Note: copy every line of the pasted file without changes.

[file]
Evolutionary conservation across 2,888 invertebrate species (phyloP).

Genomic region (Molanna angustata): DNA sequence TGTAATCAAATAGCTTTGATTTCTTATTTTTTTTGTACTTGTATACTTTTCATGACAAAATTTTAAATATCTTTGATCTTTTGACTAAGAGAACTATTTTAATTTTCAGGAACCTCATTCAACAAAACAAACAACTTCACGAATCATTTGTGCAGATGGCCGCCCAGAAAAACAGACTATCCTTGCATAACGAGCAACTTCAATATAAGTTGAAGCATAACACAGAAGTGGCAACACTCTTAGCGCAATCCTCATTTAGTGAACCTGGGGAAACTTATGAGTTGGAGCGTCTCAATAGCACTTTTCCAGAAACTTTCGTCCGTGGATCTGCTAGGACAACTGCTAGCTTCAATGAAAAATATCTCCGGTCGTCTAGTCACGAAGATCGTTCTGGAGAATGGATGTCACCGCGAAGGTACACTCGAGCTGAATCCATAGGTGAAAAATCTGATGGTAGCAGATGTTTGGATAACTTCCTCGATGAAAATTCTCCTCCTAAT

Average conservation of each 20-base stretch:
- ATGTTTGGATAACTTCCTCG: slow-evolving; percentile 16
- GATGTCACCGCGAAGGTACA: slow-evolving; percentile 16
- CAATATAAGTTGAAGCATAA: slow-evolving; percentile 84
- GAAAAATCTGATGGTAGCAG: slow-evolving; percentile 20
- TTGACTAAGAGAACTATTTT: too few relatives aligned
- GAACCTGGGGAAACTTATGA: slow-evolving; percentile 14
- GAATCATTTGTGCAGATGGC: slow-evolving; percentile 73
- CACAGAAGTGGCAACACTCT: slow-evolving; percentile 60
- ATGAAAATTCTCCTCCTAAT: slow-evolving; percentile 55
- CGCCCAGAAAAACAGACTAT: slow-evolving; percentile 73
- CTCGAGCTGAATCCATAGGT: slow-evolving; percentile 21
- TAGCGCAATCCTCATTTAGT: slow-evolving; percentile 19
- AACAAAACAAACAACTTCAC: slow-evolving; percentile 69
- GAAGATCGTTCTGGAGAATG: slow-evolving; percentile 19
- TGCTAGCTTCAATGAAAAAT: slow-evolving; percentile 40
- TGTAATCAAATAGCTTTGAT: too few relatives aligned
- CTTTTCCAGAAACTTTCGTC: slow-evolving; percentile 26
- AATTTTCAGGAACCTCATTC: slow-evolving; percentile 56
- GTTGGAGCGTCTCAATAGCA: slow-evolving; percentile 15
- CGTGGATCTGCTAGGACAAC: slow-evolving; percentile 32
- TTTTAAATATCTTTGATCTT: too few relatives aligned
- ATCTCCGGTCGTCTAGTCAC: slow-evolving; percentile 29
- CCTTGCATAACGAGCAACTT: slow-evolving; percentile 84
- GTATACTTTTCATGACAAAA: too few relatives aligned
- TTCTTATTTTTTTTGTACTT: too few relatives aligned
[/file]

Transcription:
Evolutionary conservation across 2,888 invertebrate species (phyloP).

Genomic region (Molanna angustata): DNA sequence TGTAATCAAATAGCTTTGATTTCTTATTTTTTTTGTACTTGTATACTTTTCATGACAAAATTTTAAATATCTTTGATCTTTTGACTAAGAGAACTATTTTAATTTTCAGGAACCTCATTCAACAAAACAAACAACTTCACGAATCATTTGTGCAGATGGCCGCCCAGAAAAACAGACTATCCTTGCATAACGAGCAACTTCAATATAAGTTGAAGCATAACACAGAAGTGGCAACACTCTTAGCGCAATCCTCATTTAGTGAACCTGGGGAAACTTATGAGTTGGAGCGTCTCAATAGCACTTTTCCAGAAACTTTCGTCCGTGGATCTGCTAGGACAACTGCTAGCTTCAATGAAAAATATCTCCGGTCGTCTAGTCACGAAGATCGTTCTGGAGAATGGATGTCACCGCGAAGGTACACTCGAGCTGAATCCATAGGTGAAAAATCTGATGGTAGCAGATGTTTGGATAACTTCCTCGATGAAAATTCTCCTCCTAAT

Average conservation of each 20-base stretch:
- ATGTTTGGATAACTTCCTCG: slow-evolving; percentile 16
- GATGTCACCGCGAAGGTACA: slow-evolving; percentile 16
- CAATATAAGTTGAAGCATAA: slow-evolving; percentile 84
- GAAAAATCTGATGGTAGCAG: slow-evolving; percentile 20
- TTGACTAAGAGAACTATTTT: too few relatives aligned
- GAACCTGGGGAAACTTATGA: slow-evolving; percentile 14
- GAATCATTTGTGCAGATGGC: slow-evolving; percentile 73
- CACAGAAGTGGCAACACTCT: slow-evolving; percentile 60
- ATGAAAATTCTCCTCCTAAT: slow-evolving; percentile 55
- CGCCCAGAAAAACAGACTAT: slow-evolving; percentile 73
- CTCGAGCTGAATCCATAGGT: slow-evolving; percentile 21
- TAGCGCAATCCTCATTTAGT: slow-evolving; percentile 19
- AACAAAACAAACAACTTCAC: slow-evolving; percentile 69
- GAAGATCGTTCTGGAGAATG: slow-evolving; percentile 19
- TGCTAGCTTCAATGAAAAAT: slow-evolving; percentile 40
- TGTAATCAAATAGCTTTGAT: too few relatives aligned
- CTTTTCCAGAAACTTTCGTC: slow-evolving; percentile 26
- AATTTTCAGGAACCTCATTC: slow-evolving; percentile 56
- GTTGGAGCGTCTCAATAGCA: slow-evolving; percentile 15
- CGTGGATCTGCTAGGACAAC: slow-evolving; percentile 32
- TTTTAAATATCTTTGATCTT: too few relatives aligned
- ATCTCCGGTCGTCTAGTCAC: slow-evolving; percentile 29
- CCTTGCATAACGAGCAACTT: slow-evolving; percentile 84
- GTATACTTTTCATGACAAAA: too few relatives aligned
- TTCTTATTTTTTTTGTACTT: too few relatives aligned